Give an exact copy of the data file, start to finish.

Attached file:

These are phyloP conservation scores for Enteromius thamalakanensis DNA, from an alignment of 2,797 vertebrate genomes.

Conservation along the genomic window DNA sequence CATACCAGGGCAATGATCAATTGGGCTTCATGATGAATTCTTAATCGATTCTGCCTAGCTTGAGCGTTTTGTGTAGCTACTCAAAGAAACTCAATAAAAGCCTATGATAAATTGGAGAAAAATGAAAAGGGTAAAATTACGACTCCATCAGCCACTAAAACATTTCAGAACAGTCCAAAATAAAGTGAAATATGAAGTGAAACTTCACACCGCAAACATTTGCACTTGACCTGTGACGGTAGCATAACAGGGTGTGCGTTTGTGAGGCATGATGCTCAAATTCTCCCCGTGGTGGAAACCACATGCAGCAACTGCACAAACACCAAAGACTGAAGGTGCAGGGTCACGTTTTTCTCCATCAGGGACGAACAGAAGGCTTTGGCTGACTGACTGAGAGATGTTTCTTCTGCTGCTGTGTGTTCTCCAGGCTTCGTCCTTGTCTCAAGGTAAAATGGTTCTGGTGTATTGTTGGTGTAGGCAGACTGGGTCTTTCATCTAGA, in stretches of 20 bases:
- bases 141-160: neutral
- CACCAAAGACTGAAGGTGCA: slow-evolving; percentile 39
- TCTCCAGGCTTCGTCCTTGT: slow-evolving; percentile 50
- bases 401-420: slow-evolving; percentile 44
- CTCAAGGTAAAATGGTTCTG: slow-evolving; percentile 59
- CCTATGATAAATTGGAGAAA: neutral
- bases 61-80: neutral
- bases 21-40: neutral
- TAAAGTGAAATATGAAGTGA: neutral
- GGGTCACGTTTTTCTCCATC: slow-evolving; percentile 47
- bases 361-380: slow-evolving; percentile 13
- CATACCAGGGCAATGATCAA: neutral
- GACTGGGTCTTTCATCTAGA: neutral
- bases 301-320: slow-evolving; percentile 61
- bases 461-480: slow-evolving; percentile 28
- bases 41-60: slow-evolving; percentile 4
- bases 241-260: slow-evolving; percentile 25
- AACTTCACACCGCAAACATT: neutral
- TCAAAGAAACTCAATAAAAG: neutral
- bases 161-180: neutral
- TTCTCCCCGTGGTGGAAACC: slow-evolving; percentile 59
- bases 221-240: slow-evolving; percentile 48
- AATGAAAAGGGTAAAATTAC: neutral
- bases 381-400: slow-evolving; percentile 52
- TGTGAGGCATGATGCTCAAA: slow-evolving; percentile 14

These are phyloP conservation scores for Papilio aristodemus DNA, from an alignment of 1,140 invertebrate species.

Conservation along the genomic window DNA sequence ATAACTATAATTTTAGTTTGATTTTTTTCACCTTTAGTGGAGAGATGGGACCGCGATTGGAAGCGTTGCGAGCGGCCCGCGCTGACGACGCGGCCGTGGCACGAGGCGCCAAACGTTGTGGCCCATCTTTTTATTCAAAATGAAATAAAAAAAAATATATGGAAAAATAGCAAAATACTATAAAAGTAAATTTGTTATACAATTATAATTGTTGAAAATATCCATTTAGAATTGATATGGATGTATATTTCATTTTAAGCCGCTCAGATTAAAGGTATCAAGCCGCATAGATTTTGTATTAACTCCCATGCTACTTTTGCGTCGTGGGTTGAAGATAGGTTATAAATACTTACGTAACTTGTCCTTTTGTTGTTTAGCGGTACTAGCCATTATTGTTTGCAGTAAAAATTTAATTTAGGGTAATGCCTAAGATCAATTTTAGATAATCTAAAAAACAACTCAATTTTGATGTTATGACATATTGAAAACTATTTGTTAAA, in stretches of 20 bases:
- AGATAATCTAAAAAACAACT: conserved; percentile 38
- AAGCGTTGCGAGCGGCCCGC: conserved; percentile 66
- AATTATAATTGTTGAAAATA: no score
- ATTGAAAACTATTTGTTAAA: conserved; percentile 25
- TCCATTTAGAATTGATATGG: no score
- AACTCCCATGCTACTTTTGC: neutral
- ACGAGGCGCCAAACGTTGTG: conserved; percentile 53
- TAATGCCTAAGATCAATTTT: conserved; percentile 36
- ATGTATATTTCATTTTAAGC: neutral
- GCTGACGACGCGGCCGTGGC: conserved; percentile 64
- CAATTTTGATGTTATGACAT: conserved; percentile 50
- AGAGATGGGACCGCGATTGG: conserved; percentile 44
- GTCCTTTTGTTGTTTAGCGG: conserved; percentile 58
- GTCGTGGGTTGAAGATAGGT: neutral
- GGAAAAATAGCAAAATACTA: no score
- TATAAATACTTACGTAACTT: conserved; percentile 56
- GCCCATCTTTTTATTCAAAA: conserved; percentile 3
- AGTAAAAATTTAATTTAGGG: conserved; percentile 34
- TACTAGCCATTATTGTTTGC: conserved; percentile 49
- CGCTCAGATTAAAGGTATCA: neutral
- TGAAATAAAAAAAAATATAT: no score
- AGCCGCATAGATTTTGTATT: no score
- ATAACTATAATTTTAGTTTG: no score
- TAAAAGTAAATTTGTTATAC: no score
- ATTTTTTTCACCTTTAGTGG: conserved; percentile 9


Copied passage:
These are phyloP conservation scores for Enteromius thamalakanensis DNA, from an alignment of 2,797 vertebrate genomes.

Conservation along the genomic window DNA sequence CATACCAGGGCAATGATCAATTGGGCTTCATGATGAATTCTTAATCGATTCTGCCTAGCTTGAGCGTTTTGTGTAGCTACTCAAAGAAACTCAATAAAAGCCTATGATAAATTGGAGAAAAATGAAAAGGGTAAAATTACGACTCCATCAGCCACTAAAACATTTCAGAACAGTCCAAAATAAAGTGAAATATGAAGTGAAACTTCACACCGCAAACATTTGCACTTGACCTGTGACGGTAGCATAACAGGGTGTGCGTTTGTGAGGCATGATGCTCAAATTCTCCCCGTGGTGGAAACCACATGCAGCAACTGCACAAACACCAAAGACTGAAGGTGCAGGGTCACGTTTTTCTCCATCAGGGACGAACAGAAGGCTTTGGCTGACTGACTGAGAGATGTTTCTTCTGCTGCTGTGTGTTCTCCAGGCTTCGTCCTTGTCTCAAGGTAAAATGGTTCTGGTGTATTGTTGGTGTAGGCAGACTGGGTCTTTCATCTAGA, in stretches of 20 bases:
- bases 141-160: neutral
- CACCAAAGACTGAAGGTGCA: slow-evolving; percentile 39
- TCTCCAGGCTTCGTCCTTGT: slow-evolving; percentile 50
- bases 401-420: slow-evolving; percentile 44
- CTCAAGGTAAAATGGTTCTG: slow-evolving; percentile 59
- CCTATGATAAATTGGAGAAA: neutral
- bases 61-80: neutral
- bases 21-40: neutral
- TAAAGTGAAATATGAAGTGA: neutral
- GGGTCACGTTTTTCTCCATC: slow-evolving; percentile 47
- bases 361-380: slow-evolving; percentile 13
- CATACCAGGGCAATGATCAA: neutral
- GACTGGGTCTTTCATCTAGA: neutral
- bases 301-320: slow-evolving; percentile 61
- bases 461-480: slow-evolving; percentile 28
- bases 41-60: slow-evolving; percentile 4
- bases 241-260: slow-evolving; percentile 25
- AACTTCACACCGCAAACATT: neutral
- TCAAAGAAACTCAATAAAAG: neutral
- bases 161-180: neutral
- TTCTCCCCGTGGTGGAAACC: slow-evolving; percentile 59
- bases 221-240: slow-evolving; percentile 48
- AATGAAAAGGGTAAAATTAC: neutral
- bases 381-400: slow-evolving; percentile 52
- TGTGAGGCATGATGCTCAAA: slow-evolving; percentile 14

These are phyloP conservation scores for Papilio aristodemus DNA, from an alignment of 1,140 invertebrate species.

Conservation along the genomic window DNA sequence ATAACTATAATTTTAGTTTGATTTTTTTCACCTTTAGTGGAGAGATGGGACCGCGATTGGAAGCGTTGCGAGCGGCCCGCGCTGACGACGCGGCCGTGGCACGAGGCGCCAAACGTTGTGGCCCATCTTTTTATTCAAAATGAAATAAAAAAAAATATATGGAAAAATAGCAAAATACTATAAAAGTAAATTTGTTATACAATTATAATTGTTGAAAATATCCATTTAGAATTGATATGGATGTATATTTCATTTTAAGCCGCTCAGATTAAAGGTATCAAGCCGCATAGATTTTGTATTAACTCCCATGCTACTTTTGCGTCGTGGGTTGAAGATAGGTTATAAATACTTACGTAACTTGTCCTTTTGTTGTTTAGCGGTACTAGCCATTATTGTTTGCAGTAAAAATTTAATTTAGGGTAATGCCTAAGATCAATTTTAGATAATCTAAAAAACAACTCAATTTTGATGTTATGACATATTGAAAACTATTTGTTAAA, in stretches of 20 bases:
- AGATAATCTAAAAAACAACT: conserved; percentile 38
- AAGCGTTGCGAGCGGCCCGC: conserved; percentile 66
- AATTATAATTGTTGAAAATA: no score
- ATTGAAAACTATTTGTTAAA: conserved; percentile 25
- TCCATTTAGAATTGATATGG: no score
- AACTCCCATGCTACTTTTGC: neutral
- ACGAGGCGCCAAACGTTGTG: conserved; percentile 53
- TAATGCCTAAGATCAATTTT: conserved; percentile 36
- ATGTATATTTCATTTTAAGC: neutral
- GCTGACGACGCGGCCGTGGC: conserved; percentile 64
- CAATTTTGATGTTATGACAT: conserved; percentile 50
- AGAGATGGGACCGCGATTGG: conserved; percentile 44
- GTCCTTTTGTTGTTTAGCGG: conserved; percentile 58
- GTCGTGGGTTGAAGATAGGT: neutral
- GGAAAAATAGCAAAATACTA: no score
- TATAAATACTTACGTAACTT: conserved; percentile 56
- GCCCATCTTTTTATTCAAAA: conserved; percentile 3
- AGTAAAAATTTAATTTAGGG: conserved; percentile 34
- TACTAGCCATTATTGTTTGC: conserved; percentile 49
- CGCTCAGATTAAAGGTATCA: neutral
- TGAAATAAAAAAAAATATAT: no score
- AGCCGCATAGATTTTGTATT: no score
- ATAACTATAATTTTAGTTTG: no score
- TAAAAGTAAATTTGTTATAC: no score
- ATTTTTTTCACCTTTAGTGG: conserved; percentile 9